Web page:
Has the national media finally decided to react to the false narrative peddled to it by the Obama administration on the assassination of a US Ambassador and the sacking of a consulate in Benghazi? Last night, CNN began using the term “cover-up,” and today’s editorial in USA Today wonders whether anyone in this administration knows what’s going on at all:
Three weeks after an attack in Libya killed the U.S. ambassador and three other Americans, we now know that it did not spring from a spontaneous protest, spurred by an anti-Muslim video, as the Obama administration originally described it. In fact, every aspect of the early account — peddled most prominently by U.N. Ambassador Susan Rice — has unraveled.
Spontaneous? Hardly. The administration acknowledges that Ambassador Chris Stevens died in an organized terrorist attack, likely mounted by an Islamic extremist group and an al-Qaeda affiliate.
Without warning? Not exactly. Violence against Westerners had been escalating for months in the eastern Libyan city of Benghazi. In June, an improvised explosive device damaged a perimeter wall at the Benghazi compound. On Aug. 27, the State Department issued a travel warning, citing the threat of assassinations and bombings in both Benghazi and Tripoli. According to a journal found and described by CNN, Stevens himself was worried about safety.
Despite all those signals, the diplomatic outpost in Benghazi relied for protection on the young Libyan government and a small band of mostly private contract guards, according to news accounts. Fewer than 10 armed men, both Americans and Libyans, were in the compound when the attack began with gunfire and grenades on the 9/11 anniversary.
The Christian Science Monitor also wrote last night that this calls Barack Obama’s competence into question, although they tempered their analysis with the suggestion that this isn’t the Iranian hostage crisis redux:
“There are vulnerabilities [for Obama], for sure, that flow from the latest series of events. The questions that are resonating are about competency and whether there was too much nonchalance … about the security of our diplomats and our diplomatic missions,” says Mr. Miller, now a Middle East expert at the Woodrow Wilson International Center for Scholars in Washington.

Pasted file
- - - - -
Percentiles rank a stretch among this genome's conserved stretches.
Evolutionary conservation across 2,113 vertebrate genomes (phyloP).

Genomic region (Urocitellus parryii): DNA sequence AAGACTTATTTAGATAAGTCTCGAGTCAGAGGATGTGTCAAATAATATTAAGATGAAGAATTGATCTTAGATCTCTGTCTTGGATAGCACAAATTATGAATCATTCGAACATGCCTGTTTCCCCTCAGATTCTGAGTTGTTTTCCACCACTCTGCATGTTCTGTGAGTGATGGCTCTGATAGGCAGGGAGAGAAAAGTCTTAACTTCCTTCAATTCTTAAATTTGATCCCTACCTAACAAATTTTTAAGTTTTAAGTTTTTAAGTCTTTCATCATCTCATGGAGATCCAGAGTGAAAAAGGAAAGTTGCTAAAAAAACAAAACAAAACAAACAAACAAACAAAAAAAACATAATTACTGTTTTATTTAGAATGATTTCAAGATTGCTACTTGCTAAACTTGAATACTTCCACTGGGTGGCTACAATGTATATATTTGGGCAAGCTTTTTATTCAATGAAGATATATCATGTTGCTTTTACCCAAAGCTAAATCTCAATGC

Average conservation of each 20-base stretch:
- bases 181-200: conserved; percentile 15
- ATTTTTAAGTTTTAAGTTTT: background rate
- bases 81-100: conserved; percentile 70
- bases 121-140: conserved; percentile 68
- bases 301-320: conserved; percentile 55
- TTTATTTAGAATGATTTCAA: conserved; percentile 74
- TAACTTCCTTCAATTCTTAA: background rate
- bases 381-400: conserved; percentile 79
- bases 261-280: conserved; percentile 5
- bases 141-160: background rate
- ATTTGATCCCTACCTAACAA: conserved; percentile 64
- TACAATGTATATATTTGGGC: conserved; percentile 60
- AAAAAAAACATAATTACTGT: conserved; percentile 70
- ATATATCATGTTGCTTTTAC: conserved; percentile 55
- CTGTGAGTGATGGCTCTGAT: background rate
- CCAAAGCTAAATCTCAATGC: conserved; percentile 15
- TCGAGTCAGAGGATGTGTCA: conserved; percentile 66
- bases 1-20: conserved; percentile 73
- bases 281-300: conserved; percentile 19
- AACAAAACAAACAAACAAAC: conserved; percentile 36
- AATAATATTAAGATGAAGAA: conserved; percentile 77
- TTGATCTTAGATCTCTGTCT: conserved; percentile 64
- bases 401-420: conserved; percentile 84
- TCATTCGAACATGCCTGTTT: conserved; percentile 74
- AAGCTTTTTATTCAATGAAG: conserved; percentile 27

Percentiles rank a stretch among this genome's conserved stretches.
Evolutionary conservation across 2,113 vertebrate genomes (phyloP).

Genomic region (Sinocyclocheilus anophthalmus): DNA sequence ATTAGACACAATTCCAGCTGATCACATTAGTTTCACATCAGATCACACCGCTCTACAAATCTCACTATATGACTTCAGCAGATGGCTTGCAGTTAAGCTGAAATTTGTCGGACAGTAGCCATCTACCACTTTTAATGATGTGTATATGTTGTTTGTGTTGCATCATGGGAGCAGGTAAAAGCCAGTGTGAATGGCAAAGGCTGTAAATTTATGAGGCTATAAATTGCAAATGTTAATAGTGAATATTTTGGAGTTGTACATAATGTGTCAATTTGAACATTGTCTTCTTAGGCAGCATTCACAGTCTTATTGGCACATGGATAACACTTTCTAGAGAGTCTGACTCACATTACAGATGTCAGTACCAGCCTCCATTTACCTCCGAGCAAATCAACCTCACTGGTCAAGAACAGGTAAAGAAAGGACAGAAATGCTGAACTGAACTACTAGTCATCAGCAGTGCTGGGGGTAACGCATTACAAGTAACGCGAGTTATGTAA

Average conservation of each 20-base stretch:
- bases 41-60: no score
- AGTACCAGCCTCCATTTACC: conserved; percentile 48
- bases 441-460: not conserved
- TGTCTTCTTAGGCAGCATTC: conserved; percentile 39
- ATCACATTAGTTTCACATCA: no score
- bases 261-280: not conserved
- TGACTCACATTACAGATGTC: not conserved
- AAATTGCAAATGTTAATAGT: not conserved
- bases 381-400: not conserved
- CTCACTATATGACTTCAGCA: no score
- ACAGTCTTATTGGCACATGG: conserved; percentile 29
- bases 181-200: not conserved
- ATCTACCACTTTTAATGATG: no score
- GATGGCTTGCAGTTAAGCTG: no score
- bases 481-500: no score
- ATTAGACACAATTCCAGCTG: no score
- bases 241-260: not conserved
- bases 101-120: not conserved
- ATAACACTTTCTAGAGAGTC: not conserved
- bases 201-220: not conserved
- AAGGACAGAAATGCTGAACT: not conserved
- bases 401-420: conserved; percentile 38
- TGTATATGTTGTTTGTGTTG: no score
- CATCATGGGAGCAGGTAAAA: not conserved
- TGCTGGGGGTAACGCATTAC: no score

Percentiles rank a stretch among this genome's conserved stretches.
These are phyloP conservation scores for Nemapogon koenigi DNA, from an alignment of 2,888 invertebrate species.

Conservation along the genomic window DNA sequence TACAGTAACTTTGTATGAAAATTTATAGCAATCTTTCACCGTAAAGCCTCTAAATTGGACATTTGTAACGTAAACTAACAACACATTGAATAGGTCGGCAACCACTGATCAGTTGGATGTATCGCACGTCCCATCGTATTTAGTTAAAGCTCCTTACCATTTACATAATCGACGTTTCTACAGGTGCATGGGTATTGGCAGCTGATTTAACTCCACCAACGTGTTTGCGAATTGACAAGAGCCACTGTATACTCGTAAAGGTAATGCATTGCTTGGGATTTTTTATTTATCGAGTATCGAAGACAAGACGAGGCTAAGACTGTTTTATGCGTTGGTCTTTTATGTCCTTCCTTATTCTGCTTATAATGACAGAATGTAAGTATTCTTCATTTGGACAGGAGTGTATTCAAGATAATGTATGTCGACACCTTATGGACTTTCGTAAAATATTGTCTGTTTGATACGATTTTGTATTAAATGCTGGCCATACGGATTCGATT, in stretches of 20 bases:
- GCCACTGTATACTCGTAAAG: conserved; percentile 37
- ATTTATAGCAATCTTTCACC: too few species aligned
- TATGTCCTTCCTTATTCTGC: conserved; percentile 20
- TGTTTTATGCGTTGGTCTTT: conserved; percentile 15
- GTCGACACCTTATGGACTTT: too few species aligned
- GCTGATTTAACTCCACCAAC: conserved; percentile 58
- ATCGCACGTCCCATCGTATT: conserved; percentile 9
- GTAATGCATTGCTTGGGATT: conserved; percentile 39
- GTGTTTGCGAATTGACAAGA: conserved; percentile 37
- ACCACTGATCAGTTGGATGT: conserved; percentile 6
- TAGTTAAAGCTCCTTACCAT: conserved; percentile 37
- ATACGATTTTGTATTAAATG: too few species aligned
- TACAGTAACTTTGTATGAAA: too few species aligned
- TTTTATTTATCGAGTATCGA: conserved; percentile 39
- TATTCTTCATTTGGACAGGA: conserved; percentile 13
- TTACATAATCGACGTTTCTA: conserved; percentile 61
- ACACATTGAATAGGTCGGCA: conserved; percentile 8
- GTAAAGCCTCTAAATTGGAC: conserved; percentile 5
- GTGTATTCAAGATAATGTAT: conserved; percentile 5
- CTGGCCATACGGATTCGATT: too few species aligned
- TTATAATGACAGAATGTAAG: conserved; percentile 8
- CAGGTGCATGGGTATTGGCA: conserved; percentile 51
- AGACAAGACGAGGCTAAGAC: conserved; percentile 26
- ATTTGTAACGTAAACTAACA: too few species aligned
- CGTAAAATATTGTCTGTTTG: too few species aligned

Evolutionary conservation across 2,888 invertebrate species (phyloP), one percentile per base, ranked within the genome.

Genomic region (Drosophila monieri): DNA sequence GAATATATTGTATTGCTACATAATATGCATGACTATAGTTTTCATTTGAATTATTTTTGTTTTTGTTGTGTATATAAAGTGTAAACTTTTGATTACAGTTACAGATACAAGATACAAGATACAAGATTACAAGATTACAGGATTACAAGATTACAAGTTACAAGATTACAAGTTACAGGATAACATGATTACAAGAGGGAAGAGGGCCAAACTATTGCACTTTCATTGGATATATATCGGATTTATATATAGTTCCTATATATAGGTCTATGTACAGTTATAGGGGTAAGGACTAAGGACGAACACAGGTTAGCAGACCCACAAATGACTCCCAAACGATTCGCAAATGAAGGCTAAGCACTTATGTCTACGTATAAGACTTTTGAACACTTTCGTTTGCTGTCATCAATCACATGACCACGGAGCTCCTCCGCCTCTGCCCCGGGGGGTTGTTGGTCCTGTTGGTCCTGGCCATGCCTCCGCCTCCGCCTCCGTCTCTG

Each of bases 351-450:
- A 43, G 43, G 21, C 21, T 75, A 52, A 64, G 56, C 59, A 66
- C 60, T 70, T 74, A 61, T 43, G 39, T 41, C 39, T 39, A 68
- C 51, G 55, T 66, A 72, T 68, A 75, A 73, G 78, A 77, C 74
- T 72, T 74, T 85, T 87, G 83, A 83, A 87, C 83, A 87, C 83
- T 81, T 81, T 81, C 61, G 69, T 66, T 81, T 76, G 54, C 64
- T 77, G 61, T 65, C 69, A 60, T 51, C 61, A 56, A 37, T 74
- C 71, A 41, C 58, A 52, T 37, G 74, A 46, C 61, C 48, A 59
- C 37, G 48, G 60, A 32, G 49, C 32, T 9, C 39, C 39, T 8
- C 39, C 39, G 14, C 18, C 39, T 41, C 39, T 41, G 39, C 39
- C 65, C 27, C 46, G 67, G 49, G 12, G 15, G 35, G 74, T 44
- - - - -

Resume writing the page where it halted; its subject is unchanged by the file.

Calling this new vulnerability on foreign policy “a clear shift in focus” on an issue where Obama seemed previously almost unassailable, Miller says, “Does it limit the president? Yes. But can it cost him the election? No.”
Until the Benghazi attack, Obama was considered to have greatly improved Democrats‘ standing with the public on issues of national security. He pledged to get Al Qaeda leader Osama bin Laden and he did, he ordered many more drone attacks on militants in Pakistan than President George W. Bush did, and perhaps most important, a number of potentially devastating attacks on the US were foiled. …
But Benghazi casts doubts on the president’s preparedness for the uncertainties resulting from upheaval in the Middle East, says Miller. Moreover, he adds, the administration has a “messaging problem” in that there was a “clear effort at painting these events … in a way to make the administration’s response look more favorable.”
It’s clearly more than a “messaging problem.” Four Americans are dead, and as USA Today points out, it’s not as though no one could have predicted an attack on the Benghazi consulate. For one thing, it had been attacked before, in June of this year. The fall of Moammar Qaddafi, engineered in no small part by Obama himself, left a power vacuum in eastern Libya that allowed radical Islamist terror networks such as al-Qaeda and Ansar al-Sharia to operate openly, even in the Benghazi region. And last but not least, the attack occurred on the anniversary of 9/11.
Why wasn’t the administration prepared to secure Ambassador Stevens and the consulate? How could they only have less than ten armed men defending that diplomatic mission on the anniversary of the 9/11 attacks in that particular corner of the world? And why did the White House, despite designating it a terrorist attack within the first 24 hours, spend more than a week afterward denying the obvious and lying about the nature of the attack?
One of the people in my Twitter stream (I can’t recall who now) remarked last week that it’s better to have incompetence than dishonesty in the White House. Unfortunately, those come as a pair, as we have seen in the aftermath of this terrorist attack.